The Walleye Are Eternally Screwed – A Eulogy for my Dad

One of the earliest memories I have of Dad is on a family vacation to Hayward, Wisconsin when I was four. We’d no sooner pulled into the resort and I was already on my way down to the dock with my rod and a nightcrawler.

Dad wasn’t far behind me and coached me to cast my bobber near a cruising snapping turtle. Sure enough, that bobber started twitching, then swam away. I started reeling and the fight was on. Eventually we got the turtle in close, but just as Dad was about to grab it, the line broke.

I remember him leaning out away from the dock, steadied by one hand that clung to the railing. The other hand thrashed wildly beneath the surface in an attempt to grab any part of that turtle it could. I was in awe of how brave he was. Taking hold of the wrong end of a snapping turtle could mean the loss of a finger.

His shirt half-soaked, he pulled himself back up onto the dock, along with a fury of swiping claws, an algae and leech covered shell and a hissing mouth, bright pink on the inside that lunged and snapped shut intermittently. Though my line broke, Dad caught the turtle with his bare hands before it swam away. In my eyes, Superman and The Greatest American Hero had nothing on him. He was larger than life.

It was the same when he’d take us to the archery range. Andy and I watched in amazement as he held his bow at full draw, still as a stone before releasing an arrow…even more impressive knowing he was shooting 70 lbs of draw weight on a bow that probably had 60% let off.

Dad was strong and we knew it.

He swung a hammer all day as a carpenter working outside regardless of the conditions. I think about him heading out at 4 am to a job site in a Northern Illinois January working in the snow and wind up on scaffolding whenever someone at my work complains about the AC being too cold or the air being too dry in the office. Dad went to work despite how he felt to ensure our family had what we needed.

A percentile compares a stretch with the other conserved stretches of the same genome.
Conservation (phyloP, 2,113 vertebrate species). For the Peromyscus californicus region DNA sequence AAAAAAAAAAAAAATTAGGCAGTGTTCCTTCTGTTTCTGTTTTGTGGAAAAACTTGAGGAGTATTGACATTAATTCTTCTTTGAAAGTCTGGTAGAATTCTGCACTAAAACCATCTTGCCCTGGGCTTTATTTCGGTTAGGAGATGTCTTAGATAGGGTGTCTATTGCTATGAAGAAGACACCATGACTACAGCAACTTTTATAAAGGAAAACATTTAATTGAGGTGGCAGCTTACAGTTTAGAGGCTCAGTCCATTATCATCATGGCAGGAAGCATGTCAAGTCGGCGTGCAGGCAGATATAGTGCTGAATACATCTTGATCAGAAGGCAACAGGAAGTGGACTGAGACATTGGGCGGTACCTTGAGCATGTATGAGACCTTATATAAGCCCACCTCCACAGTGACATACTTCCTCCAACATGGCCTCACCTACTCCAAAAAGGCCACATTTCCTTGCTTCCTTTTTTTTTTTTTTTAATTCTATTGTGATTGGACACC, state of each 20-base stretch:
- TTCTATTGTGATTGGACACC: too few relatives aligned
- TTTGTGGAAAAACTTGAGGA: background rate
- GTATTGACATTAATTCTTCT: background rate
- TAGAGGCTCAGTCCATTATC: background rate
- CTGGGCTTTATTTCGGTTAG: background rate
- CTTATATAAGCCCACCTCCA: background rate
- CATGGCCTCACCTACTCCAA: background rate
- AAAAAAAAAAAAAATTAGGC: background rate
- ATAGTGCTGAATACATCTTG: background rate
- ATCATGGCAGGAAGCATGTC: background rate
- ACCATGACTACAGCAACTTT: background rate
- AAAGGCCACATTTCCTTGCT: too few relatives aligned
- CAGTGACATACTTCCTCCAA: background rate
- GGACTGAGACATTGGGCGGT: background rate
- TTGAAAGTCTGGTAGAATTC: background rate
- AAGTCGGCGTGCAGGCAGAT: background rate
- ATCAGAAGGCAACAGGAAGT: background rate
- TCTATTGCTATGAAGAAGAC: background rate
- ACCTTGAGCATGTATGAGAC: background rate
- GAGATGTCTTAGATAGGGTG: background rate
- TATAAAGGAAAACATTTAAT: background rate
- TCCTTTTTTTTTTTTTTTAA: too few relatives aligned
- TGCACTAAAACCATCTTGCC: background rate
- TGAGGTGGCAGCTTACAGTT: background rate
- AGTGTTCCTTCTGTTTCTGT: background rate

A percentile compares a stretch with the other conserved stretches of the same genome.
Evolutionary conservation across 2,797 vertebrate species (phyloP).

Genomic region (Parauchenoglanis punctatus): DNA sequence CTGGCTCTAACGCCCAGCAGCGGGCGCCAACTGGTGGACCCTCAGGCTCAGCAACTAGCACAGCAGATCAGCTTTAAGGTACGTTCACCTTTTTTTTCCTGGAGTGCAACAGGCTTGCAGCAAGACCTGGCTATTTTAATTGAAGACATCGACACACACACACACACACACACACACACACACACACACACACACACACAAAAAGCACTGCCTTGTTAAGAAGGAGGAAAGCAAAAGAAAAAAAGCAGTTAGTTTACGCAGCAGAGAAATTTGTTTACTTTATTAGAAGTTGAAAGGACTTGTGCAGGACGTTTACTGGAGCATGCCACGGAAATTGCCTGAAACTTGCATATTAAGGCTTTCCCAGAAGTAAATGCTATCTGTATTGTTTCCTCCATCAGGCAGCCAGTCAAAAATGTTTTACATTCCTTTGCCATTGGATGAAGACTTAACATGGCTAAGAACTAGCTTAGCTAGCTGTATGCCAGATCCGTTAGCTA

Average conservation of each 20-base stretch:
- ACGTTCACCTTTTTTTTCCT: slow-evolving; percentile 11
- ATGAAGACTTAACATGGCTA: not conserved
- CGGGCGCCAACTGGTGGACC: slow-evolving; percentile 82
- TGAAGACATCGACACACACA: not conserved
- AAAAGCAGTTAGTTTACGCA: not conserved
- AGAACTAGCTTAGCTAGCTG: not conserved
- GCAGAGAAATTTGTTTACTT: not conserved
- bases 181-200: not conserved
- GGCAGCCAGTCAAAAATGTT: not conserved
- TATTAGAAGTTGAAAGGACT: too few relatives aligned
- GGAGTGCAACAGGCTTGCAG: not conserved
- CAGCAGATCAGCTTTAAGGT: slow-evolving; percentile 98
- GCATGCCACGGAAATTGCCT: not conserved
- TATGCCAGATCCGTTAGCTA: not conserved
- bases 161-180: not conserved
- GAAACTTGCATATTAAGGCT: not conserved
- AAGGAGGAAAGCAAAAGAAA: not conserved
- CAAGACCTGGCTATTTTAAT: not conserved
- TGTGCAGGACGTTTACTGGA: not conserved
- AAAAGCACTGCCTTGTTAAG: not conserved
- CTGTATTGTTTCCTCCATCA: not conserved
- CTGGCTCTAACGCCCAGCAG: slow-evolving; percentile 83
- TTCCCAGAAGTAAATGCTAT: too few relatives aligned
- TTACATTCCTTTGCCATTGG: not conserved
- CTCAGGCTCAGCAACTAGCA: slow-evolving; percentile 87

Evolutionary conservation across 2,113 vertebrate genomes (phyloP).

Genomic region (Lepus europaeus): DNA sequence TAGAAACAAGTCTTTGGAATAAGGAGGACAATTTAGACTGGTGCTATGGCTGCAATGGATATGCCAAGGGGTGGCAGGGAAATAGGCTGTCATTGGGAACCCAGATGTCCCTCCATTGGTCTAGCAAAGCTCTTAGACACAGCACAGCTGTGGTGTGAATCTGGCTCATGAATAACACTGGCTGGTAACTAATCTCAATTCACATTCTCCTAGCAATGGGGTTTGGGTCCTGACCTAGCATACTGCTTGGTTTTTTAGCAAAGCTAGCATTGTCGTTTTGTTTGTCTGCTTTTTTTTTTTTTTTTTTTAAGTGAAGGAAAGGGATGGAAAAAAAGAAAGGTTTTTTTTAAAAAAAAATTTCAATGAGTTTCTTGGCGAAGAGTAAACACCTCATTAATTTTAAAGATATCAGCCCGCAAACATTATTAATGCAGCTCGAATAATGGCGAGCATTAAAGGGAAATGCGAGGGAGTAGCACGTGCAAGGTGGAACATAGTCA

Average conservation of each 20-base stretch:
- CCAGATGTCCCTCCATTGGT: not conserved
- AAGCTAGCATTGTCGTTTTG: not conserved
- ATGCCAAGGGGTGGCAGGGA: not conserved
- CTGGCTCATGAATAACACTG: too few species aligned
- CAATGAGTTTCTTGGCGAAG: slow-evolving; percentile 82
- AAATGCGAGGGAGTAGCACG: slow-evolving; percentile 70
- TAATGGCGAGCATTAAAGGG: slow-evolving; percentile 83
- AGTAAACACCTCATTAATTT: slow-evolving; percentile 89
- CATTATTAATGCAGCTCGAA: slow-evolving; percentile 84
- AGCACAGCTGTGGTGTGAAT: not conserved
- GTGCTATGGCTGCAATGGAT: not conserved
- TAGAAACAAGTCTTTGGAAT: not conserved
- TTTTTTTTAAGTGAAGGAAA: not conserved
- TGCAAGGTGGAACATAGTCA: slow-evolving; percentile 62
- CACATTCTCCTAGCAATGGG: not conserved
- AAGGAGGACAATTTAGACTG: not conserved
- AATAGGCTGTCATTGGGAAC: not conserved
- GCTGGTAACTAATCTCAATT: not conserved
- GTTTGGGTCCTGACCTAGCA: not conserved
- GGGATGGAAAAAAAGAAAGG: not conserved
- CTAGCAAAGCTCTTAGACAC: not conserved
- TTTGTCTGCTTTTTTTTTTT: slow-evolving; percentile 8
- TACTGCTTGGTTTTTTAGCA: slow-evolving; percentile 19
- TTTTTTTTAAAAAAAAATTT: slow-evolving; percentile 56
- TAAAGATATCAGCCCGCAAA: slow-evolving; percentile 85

After busting his butt all day and week at work, it amazes me that he had energy to do anything with us on evenings and weekends; but he did. Scouts, local fishing trips, hunting, camping, hockey games, we didn’t have an extravagant upbringing, but we had a quality one laid on a foundation of time with each other.

Work is where much of Dad’s identity came from. He was a union carpenter and proud of that. I still remember boycotting Walmart stores as they started popping up. His reputation among tradesmen was widely known, not only for how solid his work was, but also his sense of humor.

In fact, it wasn’t a trip out on the town in LaSalle or Grundy counties unless Dad ran into someone he knew from work and very few of these guys had regular names. Most of them had nicknames they’d earned on a job site that just stuck through the years. As a kid, sometimes Dad would enlist me to catch his buddies off guard, like the guy who fell into the river working at the Starved Rock Lock and Dam. Dad saw him while we toured the visitor center one weekend and with no explanation, told me to go over to him and ask if he’d taken his weekly swim in the river yet. Or the tradesman he saw while we were eating at McDonald’s. The guy was standing in line to order and Dad told me to go up and ask him, “How are things going in Fargo?” I didn’t, and still don’t know what that was a reference to, but when my 12 year old self went up to him, completely unintroduced and asked him, he swore, then began laughing then started looking around to see where Dad was. Eventually I just learned to trust Dad that I wasn’t gonna get cussed out by an adult.